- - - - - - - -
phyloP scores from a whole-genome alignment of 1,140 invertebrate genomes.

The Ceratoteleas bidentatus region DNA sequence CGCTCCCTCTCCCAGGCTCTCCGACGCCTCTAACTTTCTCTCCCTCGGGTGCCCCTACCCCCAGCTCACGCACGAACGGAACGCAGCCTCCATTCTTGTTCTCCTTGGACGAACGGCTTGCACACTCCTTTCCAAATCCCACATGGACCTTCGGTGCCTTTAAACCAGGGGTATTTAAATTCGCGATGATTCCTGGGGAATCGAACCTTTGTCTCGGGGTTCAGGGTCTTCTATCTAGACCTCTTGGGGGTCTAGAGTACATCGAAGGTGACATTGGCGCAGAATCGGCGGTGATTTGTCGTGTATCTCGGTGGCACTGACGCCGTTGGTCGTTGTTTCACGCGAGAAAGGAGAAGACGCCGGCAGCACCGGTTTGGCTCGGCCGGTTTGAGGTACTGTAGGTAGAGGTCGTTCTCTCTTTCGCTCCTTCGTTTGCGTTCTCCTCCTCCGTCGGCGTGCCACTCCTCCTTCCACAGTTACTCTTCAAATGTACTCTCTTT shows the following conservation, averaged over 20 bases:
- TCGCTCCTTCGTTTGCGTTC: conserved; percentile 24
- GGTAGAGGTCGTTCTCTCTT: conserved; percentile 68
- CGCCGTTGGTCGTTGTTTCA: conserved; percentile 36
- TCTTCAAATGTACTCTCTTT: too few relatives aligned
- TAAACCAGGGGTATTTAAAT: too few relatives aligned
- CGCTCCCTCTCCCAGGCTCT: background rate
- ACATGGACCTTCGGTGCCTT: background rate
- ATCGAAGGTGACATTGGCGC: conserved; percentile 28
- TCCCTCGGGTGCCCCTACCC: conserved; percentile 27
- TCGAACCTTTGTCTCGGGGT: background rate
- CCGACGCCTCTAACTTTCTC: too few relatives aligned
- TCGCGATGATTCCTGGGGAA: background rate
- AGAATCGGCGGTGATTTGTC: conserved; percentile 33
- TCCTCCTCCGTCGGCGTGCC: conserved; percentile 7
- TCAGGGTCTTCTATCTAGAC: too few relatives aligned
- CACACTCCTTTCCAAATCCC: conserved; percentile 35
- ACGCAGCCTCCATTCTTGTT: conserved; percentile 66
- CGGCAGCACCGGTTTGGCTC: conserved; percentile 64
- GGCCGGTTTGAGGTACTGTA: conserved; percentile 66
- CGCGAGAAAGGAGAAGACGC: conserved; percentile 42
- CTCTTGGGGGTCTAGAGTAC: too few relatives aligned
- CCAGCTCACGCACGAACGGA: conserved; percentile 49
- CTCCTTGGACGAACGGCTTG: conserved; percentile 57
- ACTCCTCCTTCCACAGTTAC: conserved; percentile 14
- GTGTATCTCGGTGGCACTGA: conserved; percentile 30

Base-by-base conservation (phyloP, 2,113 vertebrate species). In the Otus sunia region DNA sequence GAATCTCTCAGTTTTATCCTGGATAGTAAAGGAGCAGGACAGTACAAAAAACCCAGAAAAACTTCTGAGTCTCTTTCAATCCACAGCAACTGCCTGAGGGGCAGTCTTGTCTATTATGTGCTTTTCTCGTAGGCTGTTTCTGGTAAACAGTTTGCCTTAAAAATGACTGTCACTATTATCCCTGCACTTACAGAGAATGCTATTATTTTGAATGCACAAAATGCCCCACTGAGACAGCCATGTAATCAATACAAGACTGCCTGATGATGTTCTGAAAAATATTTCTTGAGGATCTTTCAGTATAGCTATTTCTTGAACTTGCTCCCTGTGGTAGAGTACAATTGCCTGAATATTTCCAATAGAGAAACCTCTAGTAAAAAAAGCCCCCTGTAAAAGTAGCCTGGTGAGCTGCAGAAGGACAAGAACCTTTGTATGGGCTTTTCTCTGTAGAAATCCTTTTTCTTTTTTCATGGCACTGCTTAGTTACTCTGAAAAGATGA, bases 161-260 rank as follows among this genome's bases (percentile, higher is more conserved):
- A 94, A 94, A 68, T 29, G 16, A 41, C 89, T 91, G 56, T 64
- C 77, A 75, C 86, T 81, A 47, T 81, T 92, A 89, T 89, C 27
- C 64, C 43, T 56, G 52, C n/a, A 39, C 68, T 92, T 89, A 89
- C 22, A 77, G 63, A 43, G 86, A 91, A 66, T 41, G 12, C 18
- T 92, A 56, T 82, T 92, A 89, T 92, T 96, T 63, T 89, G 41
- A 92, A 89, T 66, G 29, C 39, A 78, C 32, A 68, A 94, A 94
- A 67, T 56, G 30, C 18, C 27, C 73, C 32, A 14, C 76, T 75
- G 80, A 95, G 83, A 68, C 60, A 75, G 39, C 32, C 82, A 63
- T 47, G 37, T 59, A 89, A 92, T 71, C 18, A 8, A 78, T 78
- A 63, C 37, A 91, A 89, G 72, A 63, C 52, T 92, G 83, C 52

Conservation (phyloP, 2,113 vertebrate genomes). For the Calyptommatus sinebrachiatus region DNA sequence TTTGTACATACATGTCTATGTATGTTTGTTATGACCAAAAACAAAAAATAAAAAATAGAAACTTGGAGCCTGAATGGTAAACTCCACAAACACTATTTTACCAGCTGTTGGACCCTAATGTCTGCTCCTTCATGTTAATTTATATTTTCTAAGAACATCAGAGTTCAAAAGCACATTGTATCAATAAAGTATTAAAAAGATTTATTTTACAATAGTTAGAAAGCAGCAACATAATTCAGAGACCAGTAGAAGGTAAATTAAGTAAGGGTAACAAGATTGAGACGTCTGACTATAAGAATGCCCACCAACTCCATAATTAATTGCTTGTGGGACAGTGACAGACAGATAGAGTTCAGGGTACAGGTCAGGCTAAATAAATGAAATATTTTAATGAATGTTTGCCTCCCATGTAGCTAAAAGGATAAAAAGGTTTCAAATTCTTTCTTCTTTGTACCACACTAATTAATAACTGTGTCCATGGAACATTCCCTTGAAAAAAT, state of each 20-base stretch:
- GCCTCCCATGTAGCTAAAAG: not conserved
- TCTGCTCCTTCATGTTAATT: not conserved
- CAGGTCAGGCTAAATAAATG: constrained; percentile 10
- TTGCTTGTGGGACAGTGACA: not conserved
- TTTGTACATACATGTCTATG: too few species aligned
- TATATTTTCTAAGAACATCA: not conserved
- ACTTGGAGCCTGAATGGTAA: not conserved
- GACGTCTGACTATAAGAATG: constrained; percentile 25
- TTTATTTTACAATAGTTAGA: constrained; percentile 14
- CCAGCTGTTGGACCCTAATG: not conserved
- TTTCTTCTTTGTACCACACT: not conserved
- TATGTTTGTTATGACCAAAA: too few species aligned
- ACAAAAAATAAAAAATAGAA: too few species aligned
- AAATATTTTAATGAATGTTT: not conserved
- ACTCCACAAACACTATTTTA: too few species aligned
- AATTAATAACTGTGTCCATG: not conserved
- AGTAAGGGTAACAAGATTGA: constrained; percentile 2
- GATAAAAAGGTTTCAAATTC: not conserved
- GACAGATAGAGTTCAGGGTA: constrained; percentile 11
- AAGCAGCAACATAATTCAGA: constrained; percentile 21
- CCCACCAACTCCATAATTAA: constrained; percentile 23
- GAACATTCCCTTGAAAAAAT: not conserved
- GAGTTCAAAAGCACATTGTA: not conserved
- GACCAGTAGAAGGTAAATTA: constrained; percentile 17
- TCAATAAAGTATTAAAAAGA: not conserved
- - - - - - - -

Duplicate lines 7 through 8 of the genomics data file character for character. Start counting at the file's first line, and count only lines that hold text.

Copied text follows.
- TAAACCAGGGGTATTTAAAT: too few relatives aligned
- CGCTCCCTCTCCCAGGCTCT: background rate